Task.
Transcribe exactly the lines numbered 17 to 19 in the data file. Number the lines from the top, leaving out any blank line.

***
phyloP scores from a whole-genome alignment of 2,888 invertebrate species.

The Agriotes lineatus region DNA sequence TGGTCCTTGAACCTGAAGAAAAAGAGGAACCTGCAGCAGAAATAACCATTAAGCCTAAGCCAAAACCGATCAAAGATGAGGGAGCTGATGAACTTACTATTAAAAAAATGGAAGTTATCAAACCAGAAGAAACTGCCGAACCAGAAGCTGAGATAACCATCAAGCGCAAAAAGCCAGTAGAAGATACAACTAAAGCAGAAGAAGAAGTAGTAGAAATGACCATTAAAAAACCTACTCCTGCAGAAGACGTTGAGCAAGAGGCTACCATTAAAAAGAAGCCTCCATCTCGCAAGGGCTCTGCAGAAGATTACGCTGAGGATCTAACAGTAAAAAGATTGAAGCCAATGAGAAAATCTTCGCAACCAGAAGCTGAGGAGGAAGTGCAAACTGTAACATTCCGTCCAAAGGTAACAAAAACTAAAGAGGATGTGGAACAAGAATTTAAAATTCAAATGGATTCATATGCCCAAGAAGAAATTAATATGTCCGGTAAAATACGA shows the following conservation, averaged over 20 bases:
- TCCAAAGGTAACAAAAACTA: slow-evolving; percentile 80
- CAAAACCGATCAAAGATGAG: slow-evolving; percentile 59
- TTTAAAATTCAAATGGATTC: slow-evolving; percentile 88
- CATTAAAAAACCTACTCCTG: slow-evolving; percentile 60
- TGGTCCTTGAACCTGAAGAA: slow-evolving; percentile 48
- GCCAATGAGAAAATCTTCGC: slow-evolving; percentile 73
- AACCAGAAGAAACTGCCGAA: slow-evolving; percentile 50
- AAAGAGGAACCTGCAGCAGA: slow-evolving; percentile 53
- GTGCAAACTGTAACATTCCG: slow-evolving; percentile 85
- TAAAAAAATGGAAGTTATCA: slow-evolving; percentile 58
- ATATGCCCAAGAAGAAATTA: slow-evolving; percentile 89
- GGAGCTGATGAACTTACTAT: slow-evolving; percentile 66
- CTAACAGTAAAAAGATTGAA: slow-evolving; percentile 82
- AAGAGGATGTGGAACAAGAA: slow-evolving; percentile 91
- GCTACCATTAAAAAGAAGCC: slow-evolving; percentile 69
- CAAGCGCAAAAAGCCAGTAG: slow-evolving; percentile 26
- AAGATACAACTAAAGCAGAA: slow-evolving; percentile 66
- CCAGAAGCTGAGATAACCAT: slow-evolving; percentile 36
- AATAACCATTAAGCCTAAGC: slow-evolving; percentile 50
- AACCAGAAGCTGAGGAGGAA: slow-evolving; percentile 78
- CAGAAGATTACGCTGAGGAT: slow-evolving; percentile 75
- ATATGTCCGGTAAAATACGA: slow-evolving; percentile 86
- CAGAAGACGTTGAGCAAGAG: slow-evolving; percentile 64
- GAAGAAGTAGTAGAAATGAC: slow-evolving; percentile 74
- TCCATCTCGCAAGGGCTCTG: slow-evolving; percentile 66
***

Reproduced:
- GCTACCATTAAAAAGAAGCC: slow-evolving; percentile 69
- CAAGCGCAAAAAGCCAGTAG: slow-evolving; percentile 26
- AAGATACAACTAAAGCAGAA: slow-evolving; percentile 66